Check your mental wellbeing: Do the trees talk back to you?

Keletso Thobega-BG Reporter
Monday, 20 April 2020
Check your mental wellbeing: Do the trees talk back to you? Pic: Delamo Hospital

 

It is often said that it’s OK to speak to plants, but you should be worried if the plants seem to speak back to you. Director of Valour Mental Wellness in Francistown, Charlotte Siya, recently reiterated this and advised members of the public to prioritise their mental wellbeing during the lockdown. 

The COVID-19 pandemic has brought distress and stress for many people, most of who are struggling to be distanced from their usual daily routines and loved ones, as well as panic over strained economic and social prospects. Siya said all this could have a negative impact on the mind. She pointed out that as much as this could be a good time for self-introspection, such periods could also instigate or aggravate mental health conditions such as depression.  

“Fear and anxiety about a disease can be overwhelming, causing strong emotions in adults and children. Everyone reacts differently to stressful situations and how one responds to the outbreak can depend on their background, the things that make them different from other people, and the community they live in,” she said. Siya further said that people who may respond strongly to the stress of the crisis include those at higher risk of COVID-19, people who are working on the frontlines such as healthcare workers and first responders, as well as people who have mental health conditions including problems with substance abuse. 

Siya said mental wellness encompasses a greater part of holistic health. She suggested steps that many could take to support themselves during lockdown. “Limit watching news, reading unverified information on social media or listening too much to stories of how bad things are because this can be upsetting and stressful and also lead to physical pains such as terrible headaches and body aches.”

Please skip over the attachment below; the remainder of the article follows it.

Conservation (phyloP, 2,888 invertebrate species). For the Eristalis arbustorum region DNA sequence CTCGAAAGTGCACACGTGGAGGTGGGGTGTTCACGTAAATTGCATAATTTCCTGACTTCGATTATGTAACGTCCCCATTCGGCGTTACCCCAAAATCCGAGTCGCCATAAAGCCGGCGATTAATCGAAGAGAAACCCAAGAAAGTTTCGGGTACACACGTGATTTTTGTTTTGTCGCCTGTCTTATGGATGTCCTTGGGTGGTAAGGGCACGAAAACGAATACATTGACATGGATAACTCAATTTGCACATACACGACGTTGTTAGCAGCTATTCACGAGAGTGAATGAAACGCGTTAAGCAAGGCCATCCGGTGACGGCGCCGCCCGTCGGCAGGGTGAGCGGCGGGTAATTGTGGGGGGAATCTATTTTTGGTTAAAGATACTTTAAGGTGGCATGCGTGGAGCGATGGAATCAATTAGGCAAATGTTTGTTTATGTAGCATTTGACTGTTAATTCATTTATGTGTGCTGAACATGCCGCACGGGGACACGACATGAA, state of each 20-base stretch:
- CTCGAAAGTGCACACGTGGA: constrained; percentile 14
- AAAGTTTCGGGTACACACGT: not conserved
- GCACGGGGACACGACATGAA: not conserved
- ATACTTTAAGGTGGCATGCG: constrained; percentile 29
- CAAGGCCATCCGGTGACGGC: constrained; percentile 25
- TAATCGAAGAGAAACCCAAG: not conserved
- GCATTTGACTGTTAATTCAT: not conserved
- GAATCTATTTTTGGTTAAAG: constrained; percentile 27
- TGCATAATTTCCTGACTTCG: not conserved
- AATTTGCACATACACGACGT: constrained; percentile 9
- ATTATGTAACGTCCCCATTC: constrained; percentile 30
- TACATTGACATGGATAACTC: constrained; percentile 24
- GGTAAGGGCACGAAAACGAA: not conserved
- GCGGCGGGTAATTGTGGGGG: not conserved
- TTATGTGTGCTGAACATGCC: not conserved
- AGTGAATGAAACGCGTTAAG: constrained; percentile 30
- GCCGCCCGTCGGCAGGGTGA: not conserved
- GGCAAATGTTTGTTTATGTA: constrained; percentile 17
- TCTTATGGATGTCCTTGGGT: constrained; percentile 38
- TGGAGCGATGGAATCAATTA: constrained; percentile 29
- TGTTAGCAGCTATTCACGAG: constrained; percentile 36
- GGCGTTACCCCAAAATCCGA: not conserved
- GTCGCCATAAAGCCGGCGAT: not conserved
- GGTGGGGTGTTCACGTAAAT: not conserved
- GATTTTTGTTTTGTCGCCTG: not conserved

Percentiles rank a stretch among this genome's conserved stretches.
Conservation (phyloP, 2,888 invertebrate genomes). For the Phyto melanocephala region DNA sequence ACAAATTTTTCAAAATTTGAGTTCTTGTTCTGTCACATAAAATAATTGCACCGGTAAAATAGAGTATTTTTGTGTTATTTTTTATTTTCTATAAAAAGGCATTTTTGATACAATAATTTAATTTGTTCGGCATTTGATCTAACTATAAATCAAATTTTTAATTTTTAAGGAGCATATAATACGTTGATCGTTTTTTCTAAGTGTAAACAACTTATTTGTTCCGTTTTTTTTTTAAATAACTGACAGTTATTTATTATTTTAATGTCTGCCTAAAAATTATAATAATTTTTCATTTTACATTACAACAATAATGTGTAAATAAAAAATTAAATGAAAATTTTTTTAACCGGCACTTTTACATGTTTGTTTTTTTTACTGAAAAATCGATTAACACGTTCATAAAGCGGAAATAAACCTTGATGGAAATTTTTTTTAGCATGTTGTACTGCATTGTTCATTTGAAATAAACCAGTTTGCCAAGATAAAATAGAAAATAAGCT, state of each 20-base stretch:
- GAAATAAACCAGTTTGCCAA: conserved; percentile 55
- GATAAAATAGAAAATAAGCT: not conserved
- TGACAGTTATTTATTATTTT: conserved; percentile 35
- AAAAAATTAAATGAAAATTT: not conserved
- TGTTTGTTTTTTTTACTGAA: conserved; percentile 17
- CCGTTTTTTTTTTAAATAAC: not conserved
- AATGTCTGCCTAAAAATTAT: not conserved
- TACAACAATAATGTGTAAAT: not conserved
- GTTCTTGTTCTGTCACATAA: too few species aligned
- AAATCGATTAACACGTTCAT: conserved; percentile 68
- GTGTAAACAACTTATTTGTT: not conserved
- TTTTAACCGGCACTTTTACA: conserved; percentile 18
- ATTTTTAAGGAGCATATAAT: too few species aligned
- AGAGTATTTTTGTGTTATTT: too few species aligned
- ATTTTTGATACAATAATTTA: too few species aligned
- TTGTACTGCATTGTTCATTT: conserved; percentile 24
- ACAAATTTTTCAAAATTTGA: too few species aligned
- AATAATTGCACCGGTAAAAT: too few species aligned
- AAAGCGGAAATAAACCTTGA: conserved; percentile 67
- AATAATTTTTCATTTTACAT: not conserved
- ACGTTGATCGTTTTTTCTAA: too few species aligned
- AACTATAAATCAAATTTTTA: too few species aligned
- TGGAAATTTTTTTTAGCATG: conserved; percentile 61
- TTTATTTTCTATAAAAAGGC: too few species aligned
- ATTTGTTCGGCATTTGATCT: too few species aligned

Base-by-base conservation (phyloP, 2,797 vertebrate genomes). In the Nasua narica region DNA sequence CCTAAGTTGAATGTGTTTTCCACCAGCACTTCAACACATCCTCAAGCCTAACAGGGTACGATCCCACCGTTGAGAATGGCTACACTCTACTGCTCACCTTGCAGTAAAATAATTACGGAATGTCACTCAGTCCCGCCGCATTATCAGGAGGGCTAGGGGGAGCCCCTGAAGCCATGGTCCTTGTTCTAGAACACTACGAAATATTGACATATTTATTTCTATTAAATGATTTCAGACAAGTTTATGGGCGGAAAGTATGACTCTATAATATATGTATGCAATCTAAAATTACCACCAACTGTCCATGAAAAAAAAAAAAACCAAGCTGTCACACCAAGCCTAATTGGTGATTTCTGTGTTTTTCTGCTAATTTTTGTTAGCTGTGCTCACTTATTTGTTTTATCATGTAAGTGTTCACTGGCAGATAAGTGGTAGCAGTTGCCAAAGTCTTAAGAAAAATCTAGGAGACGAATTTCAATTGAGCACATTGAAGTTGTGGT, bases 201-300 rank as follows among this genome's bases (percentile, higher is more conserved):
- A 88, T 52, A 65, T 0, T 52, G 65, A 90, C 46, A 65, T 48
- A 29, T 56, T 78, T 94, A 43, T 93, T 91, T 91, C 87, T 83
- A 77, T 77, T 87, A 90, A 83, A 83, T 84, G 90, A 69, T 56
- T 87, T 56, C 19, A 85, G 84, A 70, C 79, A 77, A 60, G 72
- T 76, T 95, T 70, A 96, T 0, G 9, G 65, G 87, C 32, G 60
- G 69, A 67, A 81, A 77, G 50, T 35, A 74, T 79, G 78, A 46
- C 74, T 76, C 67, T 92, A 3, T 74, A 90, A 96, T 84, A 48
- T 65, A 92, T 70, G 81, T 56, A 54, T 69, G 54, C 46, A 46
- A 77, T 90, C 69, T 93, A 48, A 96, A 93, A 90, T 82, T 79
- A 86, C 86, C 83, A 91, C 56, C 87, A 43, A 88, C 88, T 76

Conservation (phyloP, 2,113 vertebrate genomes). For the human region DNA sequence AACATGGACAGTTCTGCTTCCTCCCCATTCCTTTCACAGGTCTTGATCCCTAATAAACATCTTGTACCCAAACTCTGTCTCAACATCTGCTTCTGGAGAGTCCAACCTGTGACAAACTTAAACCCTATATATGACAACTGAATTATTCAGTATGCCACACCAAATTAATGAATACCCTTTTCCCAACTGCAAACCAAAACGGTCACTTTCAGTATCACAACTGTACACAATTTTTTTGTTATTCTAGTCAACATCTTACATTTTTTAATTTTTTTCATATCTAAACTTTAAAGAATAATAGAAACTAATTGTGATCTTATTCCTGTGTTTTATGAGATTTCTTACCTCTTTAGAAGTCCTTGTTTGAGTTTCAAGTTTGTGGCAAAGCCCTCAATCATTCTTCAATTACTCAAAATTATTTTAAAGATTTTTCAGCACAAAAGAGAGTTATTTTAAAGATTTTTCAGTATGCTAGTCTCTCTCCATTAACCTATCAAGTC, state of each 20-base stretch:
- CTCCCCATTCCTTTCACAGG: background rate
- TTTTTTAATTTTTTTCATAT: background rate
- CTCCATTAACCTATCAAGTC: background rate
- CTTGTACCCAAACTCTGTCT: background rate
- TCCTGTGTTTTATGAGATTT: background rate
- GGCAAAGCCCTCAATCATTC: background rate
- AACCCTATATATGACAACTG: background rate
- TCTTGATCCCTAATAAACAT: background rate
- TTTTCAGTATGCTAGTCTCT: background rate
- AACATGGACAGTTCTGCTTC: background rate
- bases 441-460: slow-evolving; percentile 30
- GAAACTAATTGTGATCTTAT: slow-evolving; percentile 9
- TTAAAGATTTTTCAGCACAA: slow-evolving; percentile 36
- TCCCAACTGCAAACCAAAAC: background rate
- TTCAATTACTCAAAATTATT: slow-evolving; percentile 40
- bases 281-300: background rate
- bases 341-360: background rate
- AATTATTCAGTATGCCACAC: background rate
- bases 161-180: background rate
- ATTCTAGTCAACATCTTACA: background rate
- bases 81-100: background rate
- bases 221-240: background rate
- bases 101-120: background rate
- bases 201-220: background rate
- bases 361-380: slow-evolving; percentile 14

She also said that taking care of the body is also important. “Take deep breaths, stretch or meditate. Try to eat healthy, well-balanced meals, exercise regularly and get plenty of sleep. Avoid alcohol and drugs. Make time to unwind and do activities that you enjoy. “Also find time to connect with others and talk to people you trust about your concerns. Not everyone is going to use this time to make a major breakthrough but resting and taking time from our daily activities can help us come out stronger,” she said. 

Conflicts often arise during such periods of tension, isolation or forced containment and Siya said people could try and use their time and energy constructively and positively. She said communication is the best policy. “Couples and family members can use this time to talk and iron out issues. It is unavoidable for people to not have a misunderstanding when spending time together but it is important to talk about it. “For those who struggle with this, I suggest connecting with friends or engaging organisations with professionals equipped to help with conflict resolution.” 

 

 

 

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